A bristling set of sharpened logs surrounded the fort while the low ground along the shoreline was infested with trous-de-loups or wolf holes. Chevaux de frise prevented the British navy from ascending the Delaware River. Their iron tipped stakes threatened to tear the bottom out of any British ship whose master was reckless enough to make the attempt.
Cannons boom on the Delaware River. Hour after hour, day after day, British artillery on land and on ship have pounded Fort Mifflin, hunched over on its muddy little island in the river just off the Pennsylvania shore. Inside the fort, American soldiers hang on defiantly, keeping British ships from getting to Philadelphia with supplies badly needed by the redcoat army occupying the city.
The British have been trying for the better part of two months to break the American blockade of the Delaware River.
After the Fort Mercer fiasco, an impatient Howe ratcheted up the pressure on Fort Mifflin, the key to the defensive screen the Americans had thrown across the Delaware River just south of Philadelphia. The British had been bombarding Fort Mifflin since October 15.
On November 10, the British intensified their attack, beginning a round-the-clock bombardment. At times, the British fire was many as 1,000 cannonballs in 20 minutes. At the time, the fort itself is only partially completed when the siege began, making it difficult to defend.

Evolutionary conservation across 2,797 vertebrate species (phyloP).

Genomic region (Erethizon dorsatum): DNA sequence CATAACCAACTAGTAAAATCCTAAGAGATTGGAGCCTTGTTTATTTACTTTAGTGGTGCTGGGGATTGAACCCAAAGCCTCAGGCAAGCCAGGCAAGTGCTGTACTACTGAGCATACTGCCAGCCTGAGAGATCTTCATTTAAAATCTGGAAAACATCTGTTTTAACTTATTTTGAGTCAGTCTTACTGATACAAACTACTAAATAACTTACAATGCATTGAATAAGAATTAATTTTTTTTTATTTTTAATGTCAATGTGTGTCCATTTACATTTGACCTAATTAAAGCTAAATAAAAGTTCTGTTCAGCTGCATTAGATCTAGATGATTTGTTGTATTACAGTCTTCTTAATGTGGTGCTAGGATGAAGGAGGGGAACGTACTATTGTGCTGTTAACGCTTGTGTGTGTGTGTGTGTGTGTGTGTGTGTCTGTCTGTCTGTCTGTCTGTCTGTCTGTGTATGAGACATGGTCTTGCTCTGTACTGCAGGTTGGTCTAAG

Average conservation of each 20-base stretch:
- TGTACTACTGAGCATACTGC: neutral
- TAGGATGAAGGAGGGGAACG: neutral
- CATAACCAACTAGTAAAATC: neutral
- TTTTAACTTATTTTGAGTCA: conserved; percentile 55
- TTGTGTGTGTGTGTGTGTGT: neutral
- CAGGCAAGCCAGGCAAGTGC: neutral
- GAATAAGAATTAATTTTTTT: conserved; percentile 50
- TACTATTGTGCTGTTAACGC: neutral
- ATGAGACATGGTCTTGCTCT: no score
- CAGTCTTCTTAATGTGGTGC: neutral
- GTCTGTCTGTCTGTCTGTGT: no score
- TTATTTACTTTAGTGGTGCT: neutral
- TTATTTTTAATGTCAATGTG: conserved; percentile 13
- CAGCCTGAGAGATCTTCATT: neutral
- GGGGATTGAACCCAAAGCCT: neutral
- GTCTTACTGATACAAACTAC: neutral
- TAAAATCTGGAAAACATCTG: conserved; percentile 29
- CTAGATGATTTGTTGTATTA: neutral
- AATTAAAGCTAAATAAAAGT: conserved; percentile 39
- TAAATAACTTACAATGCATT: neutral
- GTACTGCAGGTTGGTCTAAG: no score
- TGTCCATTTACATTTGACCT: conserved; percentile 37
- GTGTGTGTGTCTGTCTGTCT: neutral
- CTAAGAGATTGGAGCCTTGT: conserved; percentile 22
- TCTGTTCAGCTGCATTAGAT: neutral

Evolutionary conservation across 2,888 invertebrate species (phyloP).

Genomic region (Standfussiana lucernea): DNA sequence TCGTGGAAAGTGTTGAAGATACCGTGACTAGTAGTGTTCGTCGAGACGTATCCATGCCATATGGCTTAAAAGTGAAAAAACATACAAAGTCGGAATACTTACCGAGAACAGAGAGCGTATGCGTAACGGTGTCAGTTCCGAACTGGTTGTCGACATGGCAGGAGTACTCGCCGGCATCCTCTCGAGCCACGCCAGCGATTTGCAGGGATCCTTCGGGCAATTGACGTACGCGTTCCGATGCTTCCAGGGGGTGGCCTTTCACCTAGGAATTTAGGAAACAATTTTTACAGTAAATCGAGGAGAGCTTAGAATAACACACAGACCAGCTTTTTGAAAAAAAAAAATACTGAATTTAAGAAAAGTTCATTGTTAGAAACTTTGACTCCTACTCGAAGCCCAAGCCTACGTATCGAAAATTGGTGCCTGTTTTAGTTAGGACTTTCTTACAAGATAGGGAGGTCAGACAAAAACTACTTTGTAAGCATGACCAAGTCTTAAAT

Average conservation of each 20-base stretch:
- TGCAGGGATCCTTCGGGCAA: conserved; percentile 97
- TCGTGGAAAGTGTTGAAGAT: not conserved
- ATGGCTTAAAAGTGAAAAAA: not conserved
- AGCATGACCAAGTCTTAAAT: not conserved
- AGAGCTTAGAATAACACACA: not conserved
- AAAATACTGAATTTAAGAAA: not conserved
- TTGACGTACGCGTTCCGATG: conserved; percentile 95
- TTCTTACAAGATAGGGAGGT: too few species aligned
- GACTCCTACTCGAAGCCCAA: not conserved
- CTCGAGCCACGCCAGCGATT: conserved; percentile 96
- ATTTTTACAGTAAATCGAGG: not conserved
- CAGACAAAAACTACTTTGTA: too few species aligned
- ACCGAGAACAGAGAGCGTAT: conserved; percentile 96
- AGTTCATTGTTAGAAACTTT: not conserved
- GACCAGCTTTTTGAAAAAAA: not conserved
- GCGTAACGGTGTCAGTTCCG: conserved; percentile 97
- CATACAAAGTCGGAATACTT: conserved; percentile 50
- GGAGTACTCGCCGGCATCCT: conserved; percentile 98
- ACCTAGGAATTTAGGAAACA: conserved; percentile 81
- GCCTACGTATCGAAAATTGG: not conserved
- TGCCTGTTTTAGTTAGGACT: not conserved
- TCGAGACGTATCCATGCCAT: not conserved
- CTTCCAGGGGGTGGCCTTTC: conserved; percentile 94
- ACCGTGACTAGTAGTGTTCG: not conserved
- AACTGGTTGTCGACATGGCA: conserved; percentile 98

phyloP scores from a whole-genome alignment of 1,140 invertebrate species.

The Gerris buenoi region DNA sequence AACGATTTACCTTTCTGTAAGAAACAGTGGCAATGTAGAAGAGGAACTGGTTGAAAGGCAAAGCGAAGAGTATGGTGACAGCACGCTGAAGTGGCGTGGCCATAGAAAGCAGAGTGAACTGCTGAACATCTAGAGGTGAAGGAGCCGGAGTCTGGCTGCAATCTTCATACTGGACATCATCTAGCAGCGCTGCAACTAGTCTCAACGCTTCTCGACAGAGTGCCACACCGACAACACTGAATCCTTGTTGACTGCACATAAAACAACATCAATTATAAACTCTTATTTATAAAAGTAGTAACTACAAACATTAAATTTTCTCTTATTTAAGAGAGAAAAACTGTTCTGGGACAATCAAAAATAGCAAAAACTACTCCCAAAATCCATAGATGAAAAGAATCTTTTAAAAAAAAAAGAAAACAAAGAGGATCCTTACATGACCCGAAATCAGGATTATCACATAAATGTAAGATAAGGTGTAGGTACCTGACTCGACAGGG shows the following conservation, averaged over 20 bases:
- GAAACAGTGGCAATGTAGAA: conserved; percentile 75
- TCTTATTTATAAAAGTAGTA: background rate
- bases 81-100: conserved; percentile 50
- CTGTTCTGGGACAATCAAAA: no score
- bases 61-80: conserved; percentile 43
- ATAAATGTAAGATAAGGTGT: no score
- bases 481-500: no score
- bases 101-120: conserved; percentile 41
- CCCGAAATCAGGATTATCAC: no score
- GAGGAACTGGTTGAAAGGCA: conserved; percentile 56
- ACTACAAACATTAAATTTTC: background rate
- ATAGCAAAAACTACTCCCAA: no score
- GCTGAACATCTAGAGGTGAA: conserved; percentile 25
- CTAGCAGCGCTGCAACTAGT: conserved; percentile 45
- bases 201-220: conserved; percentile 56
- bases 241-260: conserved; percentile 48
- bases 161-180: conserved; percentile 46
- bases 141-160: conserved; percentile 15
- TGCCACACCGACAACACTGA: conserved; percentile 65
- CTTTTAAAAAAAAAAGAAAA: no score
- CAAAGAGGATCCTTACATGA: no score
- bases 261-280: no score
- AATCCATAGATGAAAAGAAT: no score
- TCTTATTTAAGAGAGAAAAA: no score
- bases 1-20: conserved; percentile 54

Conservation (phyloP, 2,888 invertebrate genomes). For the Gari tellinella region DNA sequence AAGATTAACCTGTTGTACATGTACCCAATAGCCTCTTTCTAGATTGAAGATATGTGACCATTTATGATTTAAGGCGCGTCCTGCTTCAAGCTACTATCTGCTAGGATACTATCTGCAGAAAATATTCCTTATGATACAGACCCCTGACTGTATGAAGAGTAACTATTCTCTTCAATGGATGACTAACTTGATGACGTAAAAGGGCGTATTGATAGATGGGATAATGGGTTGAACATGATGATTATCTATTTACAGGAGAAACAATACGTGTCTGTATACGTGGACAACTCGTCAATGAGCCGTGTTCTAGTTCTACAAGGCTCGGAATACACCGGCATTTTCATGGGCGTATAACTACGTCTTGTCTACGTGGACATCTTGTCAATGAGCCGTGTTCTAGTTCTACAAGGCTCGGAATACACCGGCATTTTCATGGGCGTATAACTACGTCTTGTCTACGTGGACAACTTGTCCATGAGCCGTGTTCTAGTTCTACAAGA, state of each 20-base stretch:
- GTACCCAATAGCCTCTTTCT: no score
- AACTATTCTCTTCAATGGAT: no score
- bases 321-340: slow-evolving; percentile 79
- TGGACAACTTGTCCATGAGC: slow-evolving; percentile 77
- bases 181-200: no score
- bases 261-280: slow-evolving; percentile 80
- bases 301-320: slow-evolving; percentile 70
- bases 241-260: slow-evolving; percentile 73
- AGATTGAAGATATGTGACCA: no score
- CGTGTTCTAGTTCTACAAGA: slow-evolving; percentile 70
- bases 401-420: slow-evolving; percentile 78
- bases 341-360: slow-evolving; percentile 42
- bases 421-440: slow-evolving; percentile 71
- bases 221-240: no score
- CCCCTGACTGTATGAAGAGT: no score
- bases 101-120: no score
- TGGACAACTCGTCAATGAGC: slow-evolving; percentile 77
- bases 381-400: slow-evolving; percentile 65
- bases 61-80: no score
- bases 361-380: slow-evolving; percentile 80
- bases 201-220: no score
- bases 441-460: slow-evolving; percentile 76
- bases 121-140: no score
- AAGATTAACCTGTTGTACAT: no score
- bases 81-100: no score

After several days, the British batteries silenced nearly every piece of artillery at Fort Mifflin. "Our men were cut up like cornstalks... ," Joseph P. Martin recalled years later. "The whole area of the fort was as completely plowed as a field... . If ever destruction was complete, it was here." Off to the northwest of the city at Whitemarsh, Washington and his army could only wait helplessly, out of position to launch an attack that would break the siege.
The east and south walls, facing the river, are granite, but the north and west walls, facing the land, are palisades and packed dirt. After the British cannons battered the walls all day, the Americans would scramble to rebuild them at night. The Americans put up a valiant defense, even managing to silence a British battery, but they are outmanned and outgunned. British firepower turns the fort into a killing ground, with almost nowhere to hide.
On November 15, during the night, the American garrison bowed to the inevitable and abandoned Fort Mifflin, leaving the dead behind and the flag flying. Over half of the fort's American defenders were casualties. They "set fire to every thing that would burn, and then repaired immediately to the wharf where three bateaux were waiting to convey us across the river."
The siege of Fort Mifflin was over. Soon, Howe would be free to turn his attention once more to destroying Washington.
Across the river at Red Bank on the New Jersey side, Fort Mercer, the last American stronghold on the Delaware, hung on for another 5 days before Continental forces abandoned it on the night of November 21. A few small British ships arrive in Philadelphia the very next day, to be followed soon by other, larger vessels.
The British at last had their water route and a free flow of supplies to Philadelphia, but the stubborn American resistance had tied up the British for nearly 7 weeks. This allowed Washington to regroup after the hard fighting and marching of late summer and early fall.